We also took an annual photo with Santa, but usually spent a day after Thanksgiving making the photos for the Christmas card Mom sent out!
Our home in Minneapolis was near enough to hear the roar of the crowds and playing of the big brass bands when the University of Minnesota played football. It was just a short way from the St. Anthony suburb where we frequented more economical shops for our own shopping. My youngest sister Nancy could buy all her family presents for a quarter in the five and dime! No one else quite matched her frugality in Christmas Shopping.
After taking a Retail Sales Class in High School, I worked at Power’s Department Store in downtown Minneapolis. I remember mostly being at the jewelry counter as people came to look at the gems for their loving Christmas gifts.
On occasion, I was able to help in the toy department. It was always in need of much straightening and calling for cleanup when kids spilled their popcorn and juice while pointing out to family what they wanted Santa to bring them for Christmas.
Some Saturday’s I was able to help the “elves” in the adjacent area as they made red and white candy canes for Santa to hand out to the same kids. The two colors confections, white with the red strip, were rolled out and twisted. The candy maker was so skilled and efficient in producing candy canes! It was a rather sticky effort on my part, but fun too!
The little area of St. Anthony has made national news for a different reason lately. A nurse who came home tired from serving Covid 19 patients on the cold dark December evenings, put up a wreath and a string of lights on her home. A neighbor sent her and several others an anonymous letter chastising them for displaying Christmas lights. The anonymous “Grinch” called it a “systemic biases against our neighbors who don’t celebrate Christmas or can’t afford to put up lights of their own.”
The item was reported by Crime Watch Minneapolis. It really surprised me, as it is purely delightful to me to see Christmas Lights on our neighbors homes!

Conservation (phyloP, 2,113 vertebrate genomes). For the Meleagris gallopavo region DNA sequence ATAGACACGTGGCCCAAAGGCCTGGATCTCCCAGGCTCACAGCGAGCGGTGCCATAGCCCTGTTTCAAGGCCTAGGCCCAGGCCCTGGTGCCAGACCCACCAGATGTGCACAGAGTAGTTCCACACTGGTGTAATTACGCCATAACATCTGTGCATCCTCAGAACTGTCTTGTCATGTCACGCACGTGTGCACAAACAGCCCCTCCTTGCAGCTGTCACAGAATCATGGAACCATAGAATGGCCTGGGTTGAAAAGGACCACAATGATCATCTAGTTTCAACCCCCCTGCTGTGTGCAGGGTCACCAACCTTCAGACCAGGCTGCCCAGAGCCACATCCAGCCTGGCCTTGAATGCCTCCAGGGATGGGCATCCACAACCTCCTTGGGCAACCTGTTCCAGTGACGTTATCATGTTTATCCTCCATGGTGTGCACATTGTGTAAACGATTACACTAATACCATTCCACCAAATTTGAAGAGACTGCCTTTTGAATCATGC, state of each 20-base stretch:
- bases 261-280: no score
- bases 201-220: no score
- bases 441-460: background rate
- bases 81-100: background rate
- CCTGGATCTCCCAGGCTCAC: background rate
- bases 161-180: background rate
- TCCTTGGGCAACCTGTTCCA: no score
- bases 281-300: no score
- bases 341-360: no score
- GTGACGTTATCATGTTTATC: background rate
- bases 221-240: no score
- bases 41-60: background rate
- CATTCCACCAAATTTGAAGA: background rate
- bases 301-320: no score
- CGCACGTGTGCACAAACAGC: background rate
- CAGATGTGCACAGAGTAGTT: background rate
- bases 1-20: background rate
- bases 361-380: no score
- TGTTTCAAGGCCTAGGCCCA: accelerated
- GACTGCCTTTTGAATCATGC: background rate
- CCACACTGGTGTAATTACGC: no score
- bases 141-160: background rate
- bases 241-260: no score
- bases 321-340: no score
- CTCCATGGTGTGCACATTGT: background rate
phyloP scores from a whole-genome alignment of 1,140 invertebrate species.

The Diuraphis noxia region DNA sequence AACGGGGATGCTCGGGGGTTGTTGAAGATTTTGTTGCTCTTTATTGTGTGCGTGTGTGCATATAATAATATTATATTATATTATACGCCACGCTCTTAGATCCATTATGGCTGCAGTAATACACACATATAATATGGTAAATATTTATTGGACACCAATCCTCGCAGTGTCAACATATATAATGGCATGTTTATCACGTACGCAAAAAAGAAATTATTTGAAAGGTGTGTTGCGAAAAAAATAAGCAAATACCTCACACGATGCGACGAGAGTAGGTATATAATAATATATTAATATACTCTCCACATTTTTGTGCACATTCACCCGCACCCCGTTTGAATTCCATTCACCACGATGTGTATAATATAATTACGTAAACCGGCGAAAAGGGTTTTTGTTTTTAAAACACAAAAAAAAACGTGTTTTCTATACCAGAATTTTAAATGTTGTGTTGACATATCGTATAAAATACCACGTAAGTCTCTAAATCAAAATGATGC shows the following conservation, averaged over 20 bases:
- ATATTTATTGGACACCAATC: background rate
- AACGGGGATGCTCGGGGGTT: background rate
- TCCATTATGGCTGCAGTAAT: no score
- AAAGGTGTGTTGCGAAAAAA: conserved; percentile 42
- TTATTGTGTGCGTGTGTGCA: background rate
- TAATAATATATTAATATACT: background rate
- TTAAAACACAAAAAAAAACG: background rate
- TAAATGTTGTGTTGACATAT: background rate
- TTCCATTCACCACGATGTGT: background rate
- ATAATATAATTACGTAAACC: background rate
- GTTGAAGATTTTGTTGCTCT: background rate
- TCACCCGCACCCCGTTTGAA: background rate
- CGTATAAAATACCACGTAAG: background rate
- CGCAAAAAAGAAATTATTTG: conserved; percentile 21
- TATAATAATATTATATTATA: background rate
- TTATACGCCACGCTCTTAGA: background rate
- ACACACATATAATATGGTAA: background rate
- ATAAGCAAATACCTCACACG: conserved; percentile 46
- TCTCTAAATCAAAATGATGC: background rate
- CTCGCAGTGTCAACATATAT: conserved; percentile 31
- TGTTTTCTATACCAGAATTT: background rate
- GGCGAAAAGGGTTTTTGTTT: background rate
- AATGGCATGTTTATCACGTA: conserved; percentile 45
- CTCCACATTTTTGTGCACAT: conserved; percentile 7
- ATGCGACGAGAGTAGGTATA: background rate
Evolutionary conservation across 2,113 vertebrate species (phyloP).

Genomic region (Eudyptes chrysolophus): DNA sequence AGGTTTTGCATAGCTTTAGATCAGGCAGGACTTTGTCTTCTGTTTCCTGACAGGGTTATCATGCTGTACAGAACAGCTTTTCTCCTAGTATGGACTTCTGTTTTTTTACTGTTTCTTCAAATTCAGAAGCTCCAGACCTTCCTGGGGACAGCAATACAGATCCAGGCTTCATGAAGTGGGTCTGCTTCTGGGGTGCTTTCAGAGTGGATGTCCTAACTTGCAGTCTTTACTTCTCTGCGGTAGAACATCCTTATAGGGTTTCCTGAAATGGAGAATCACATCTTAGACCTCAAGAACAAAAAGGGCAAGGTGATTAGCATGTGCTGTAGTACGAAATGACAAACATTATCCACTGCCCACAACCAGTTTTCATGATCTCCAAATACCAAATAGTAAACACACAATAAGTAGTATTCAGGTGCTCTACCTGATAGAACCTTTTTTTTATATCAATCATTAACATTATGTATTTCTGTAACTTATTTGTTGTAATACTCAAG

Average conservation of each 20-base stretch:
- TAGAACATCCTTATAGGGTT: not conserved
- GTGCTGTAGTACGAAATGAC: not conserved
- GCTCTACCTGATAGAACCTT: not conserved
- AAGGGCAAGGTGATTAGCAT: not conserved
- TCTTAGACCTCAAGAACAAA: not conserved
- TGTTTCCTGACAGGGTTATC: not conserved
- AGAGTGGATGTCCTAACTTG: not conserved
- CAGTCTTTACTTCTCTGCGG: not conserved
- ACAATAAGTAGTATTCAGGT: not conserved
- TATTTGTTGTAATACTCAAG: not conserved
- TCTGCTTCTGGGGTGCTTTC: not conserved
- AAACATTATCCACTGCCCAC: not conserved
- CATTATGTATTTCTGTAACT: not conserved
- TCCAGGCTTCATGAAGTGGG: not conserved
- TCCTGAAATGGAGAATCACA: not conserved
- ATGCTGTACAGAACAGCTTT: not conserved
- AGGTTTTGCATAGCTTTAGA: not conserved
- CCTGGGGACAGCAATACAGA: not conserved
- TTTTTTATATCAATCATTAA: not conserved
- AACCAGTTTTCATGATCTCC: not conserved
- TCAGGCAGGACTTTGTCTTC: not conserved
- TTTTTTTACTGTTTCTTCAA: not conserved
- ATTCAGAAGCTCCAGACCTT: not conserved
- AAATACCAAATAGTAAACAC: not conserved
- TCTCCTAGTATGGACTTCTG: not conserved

We haven’t put up a great amount of decorating since the first year that we bought the home, which was the Willis home for decades. In 2003 we put up lights, formed lights into a Christmas tree shape at the front porch and had a “Precious Moments” nativity scene on the front lawn. That was the year that Dan’s cancer was discovered by a CAT scan a few days before Christmas and New Years Day we were in Sacramento, awaiting our first of many appointments at UCDavis. We were there when he had two surgeries in February, and then daily radiation and several chemotherapy until May. He wasn’t expected to recover due to the aggressiveness of the SNUC! Friends from church took down the decorations, as we weren’t home for several months.
At that time, we appreciated so very much the prayers and kind thoughts of so many in the Happy Camp community! Dan is still “with us” but still recovering from another brain surgery, this time for an abscess infection in his brain. Again, we are very grateful for all of your kind thoughts and prayers.
In case there are thoughts that Christmas lights are unwelcome, to us they are pure joy! On a cold dark night, what could be prettier than tree lights at the Happy Camp District Office of the KNF that the Volunteer Fire Fighters lit!We are also having a Lighting Contest with $100 first prize, and other prizes of gift cards and gas cards for those who decorate for all our neighbors to enjoy! Thanks to those who decorate! They bring cheer to those driving by. Whether you celebrate the joys of the secular aspects of the holiday, Hanukkah, or Christmas birthday of the Christ Child, there are those of us grateful that you share celebrating, with the entire community!!
Don’t forget to share a little love with everyone you meet today. Give a bit of kindness, a smile or good word!
Judy E. Bushy
Some of my neighbors have brightened up the dark December nights with absolutely beautiful Christmas decorations. Doug and Jeanne Goodwin had their home all lit already with lights all around the porch, Santa and his sleigh around a little stump-house in the front yard, and I absolutely love the giant gingerbread person!! Gingerbread was a favorite from way back but always put off eating it because it was so cute!!
Right across the road from Godwin’s, Greg was out putting out their Christmas decorations this weekend too! After you cross the Elk Creek Bridge down on Curly Jack Road, those two homes are always the most festive and brighten the evening as Christmas draws closer!!